Gender and War

July 22, 29

Carolyn Lewis

Last year marked the 100-year anniversary of the outbreak of World War I, the 75-year anniversary of the start of World War II and the 25-year anniversary of the fall of the Berlin Wall. This course will explore this "century of war" with attention to the role of gender in World War II. How have notions of gender shaped our experience of war? Carolyn Lewis, assistant professor of history, will teach the course.

Cavalleria Rusticana, Pagliacci Live in HD

Grinnell College will stream The Metropolitan Opera’s productions of Pietro Mascagni’s “Cavalleria Rusticana” and Ruggero Leoncavallo’s “Pagliacci” live in high-definition on Saturday, April 25, in Harris Center Cinema. The pre-opera talk will begin at 11 a.m. with the broadcast beginning at 11:30 a.m.

This tragic double bill stars Marcelo Álvarez, who tackles the tenor roles in both operas. Directed by Sir David McVicar, the productions will be set in two different time periods within the same Sicilian village. Met Principal Conductor Fabio Luisi will conduct both productions.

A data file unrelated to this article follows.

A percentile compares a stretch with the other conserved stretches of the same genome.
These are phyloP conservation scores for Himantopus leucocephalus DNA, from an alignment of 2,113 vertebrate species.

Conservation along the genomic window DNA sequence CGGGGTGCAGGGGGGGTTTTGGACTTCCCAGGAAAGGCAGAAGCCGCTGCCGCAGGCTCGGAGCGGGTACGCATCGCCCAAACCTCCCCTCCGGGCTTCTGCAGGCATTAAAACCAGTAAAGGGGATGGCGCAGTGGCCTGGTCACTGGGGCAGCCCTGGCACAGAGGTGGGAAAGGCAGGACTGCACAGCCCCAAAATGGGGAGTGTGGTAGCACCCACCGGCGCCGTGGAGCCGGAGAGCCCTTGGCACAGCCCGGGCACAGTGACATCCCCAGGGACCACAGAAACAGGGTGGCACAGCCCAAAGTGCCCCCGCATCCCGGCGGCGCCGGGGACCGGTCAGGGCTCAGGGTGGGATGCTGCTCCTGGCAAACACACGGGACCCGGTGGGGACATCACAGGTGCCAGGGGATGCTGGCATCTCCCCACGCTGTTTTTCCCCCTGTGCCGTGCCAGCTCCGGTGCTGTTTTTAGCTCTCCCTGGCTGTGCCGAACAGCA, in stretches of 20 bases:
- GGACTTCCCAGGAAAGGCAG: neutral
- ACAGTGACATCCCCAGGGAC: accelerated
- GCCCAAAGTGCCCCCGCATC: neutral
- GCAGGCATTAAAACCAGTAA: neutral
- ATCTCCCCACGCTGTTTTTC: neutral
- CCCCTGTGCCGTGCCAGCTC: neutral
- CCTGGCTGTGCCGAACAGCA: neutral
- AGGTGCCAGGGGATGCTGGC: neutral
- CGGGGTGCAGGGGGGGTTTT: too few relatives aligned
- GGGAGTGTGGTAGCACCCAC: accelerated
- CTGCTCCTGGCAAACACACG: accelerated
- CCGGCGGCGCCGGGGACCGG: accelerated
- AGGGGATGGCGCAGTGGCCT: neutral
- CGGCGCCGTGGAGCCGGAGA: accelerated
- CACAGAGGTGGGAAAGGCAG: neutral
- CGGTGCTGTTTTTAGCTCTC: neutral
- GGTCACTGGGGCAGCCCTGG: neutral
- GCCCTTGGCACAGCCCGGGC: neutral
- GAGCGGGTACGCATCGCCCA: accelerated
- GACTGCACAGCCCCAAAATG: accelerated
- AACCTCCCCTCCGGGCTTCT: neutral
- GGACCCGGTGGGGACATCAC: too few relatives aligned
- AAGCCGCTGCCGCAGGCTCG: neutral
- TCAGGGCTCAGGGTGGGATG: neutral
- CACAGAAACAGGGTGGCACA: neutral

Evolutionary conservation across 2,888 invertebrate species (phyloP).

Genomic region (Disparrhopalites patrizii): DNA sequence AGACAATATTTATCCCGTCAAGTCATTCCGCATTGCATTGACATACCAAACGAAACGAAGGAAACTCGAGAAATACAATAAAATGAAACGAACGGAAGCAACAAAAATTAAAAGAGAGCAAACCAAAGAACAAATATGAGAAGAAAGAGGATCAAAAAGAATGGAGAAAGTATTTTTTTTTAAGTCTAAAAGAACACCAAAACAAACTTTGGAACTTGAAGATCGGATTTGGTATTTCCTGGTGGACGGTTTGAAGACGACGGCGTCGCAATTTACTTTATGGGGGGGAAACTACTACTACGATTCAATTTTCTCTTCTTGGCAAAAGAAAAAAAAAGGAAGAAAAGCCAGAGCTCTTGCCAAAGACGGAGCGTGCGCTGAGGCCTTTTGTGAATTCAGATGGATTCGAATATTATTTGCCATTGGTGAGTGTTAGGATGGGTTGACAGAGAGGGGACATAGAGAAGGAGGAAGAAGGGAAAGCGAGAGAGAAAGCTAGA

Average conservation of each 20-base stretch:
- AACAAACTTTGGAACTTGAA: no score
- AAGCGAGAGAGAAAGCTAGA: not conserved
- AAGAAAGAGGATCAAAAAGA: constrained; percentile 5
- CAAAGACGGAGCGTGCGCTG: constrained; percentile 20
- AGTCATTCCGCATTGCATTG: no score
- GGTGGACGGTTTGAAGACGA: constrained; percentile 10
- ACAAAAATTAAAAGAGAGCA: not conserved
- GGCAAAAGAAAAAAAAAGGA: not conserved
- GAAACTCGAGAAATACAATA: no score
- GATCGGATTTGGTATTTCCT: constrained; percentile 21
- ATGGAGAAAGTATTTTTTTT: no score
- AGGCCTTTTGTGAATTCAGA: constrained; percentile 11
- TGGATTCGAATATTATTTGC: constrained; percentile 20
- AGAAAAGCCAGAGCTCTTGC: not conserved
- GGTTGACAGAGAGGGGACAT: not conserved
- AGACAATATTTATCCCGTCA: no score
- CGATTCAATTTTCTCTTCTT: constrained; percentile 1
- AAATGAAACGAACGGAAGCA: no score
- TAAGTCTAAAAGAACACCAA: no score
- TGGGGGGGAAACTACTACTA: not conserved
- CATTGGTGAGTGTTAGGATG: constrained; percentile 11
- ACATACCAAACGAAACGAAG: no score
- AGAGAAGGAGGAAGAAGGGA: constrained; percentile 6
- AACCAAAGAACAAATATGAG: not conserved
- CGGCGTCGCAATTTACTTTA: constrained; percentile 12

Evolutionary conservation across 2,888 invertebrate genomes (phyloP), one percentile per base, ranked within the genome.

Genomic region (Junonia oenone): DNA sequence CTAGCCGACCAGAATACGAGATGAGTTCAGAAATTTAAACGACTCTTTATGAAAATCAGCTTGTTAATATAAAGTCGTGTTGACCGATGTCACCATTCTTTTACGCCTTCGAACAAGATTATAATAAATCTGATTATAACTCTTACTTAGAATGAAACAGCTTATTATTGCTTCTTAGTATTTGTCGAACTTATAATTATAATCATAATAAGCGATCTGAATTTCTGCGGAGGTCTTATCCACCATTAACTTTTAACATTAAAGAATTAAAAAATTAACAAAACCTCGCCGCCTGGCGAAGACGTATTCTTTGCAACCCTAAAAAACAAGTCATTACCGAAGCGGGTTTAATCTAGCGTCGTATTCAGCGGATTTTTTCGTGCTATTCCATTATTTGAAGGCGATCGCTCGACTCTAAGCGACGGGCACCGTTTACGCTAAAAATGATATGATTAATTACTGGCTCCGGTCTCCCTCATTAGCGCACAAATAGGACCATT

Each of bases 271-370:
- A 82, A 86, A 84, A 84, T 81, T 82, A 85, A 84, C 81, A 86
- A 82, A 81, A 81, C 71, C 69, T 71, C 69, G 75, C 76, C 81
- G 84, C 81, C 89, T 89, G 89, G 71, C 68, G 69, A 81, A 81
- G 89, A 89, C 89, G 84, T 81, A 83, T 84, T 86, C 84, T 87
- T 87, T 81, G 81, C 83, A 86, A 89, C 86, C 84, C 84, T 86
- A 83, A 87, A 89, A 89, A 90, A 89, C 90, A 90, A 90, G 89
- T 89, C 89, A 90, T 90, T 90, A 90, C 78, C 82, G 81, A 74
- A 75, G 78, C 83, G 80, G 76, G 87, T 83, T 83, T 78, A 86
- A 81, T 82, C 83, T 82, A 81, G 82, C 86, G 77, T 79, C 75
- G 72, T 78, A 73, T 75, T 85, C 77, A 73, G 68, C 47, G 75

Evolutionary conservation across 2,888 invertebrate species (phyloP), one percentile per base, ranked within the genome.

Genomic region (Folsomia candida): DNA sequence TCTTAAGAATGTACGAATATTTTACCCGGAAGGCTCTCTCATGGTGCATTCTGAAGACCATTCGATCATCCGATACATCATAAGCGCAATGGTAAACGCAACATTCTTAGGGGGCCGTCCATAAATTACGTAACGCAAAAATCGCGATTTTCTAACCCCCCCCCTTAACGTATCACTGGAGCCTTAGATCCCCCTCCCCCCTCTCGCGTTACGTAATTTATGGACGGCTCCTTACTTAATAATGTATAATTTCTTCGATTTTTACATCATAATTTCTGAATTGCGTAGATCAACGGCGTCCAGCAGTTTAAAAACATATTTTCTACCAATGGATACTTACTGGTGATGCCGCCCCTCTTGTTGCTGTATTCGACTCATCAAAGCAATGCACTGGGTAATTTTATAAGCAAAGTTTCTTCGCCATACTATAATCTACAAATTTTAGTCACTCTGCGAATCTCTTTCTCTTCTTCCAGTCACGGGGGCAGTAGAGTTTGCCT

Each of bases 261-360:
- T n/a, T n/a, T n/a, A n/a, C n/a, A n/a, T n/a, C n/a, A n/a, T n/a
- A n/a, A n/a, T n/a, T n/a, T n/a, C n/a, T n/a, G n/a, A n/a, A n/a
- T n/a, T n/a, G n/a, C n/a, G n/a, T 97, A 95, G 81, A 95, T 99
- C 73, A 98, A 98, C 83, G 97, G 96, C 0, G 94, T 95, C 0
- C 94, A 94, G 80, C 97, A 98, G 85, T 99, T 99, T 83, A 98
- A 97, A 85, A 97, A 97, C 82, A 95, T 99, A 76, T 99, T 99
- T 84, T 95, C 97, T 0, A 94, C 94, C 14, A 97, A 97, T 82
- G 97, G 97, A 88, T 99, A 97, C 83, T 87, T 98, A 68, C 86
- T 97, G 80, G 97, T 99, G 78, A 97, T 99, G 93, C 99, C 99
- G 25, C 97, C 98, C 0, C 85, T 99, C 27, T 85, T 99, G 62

Randye Jones, soprano and Burling Library media room supervisor will explore the operas’ historical background and salient aspects of the music and drama in an introductory talk before the broadcast.

Refreshments will be available for sale in the lobby of the cinema before the opera.

Tickets are available at the Pioneer Bookshop, the Grinnell College Bookstore and at the door on the day of the show. Tickets are $15 for adults and $10 for students, children, and Met Opera members.

Tickets for Grinnell College faculty, staff, and students have been generously funded by the Office of the President and are available at no cost at all ticket locations. Family members not employed by the College are required to purchase tickets.

Commencement 2015

Grinnell College will celebrate its Class of 2015 at this year’s exercises of commencement on Monday, May 18. The ceremony, in which approximately 400 students will receive the Bachelor of Arts degree, will feature an address by noted environmentalist and author Bill McKibben and the awarding of honorary degrees.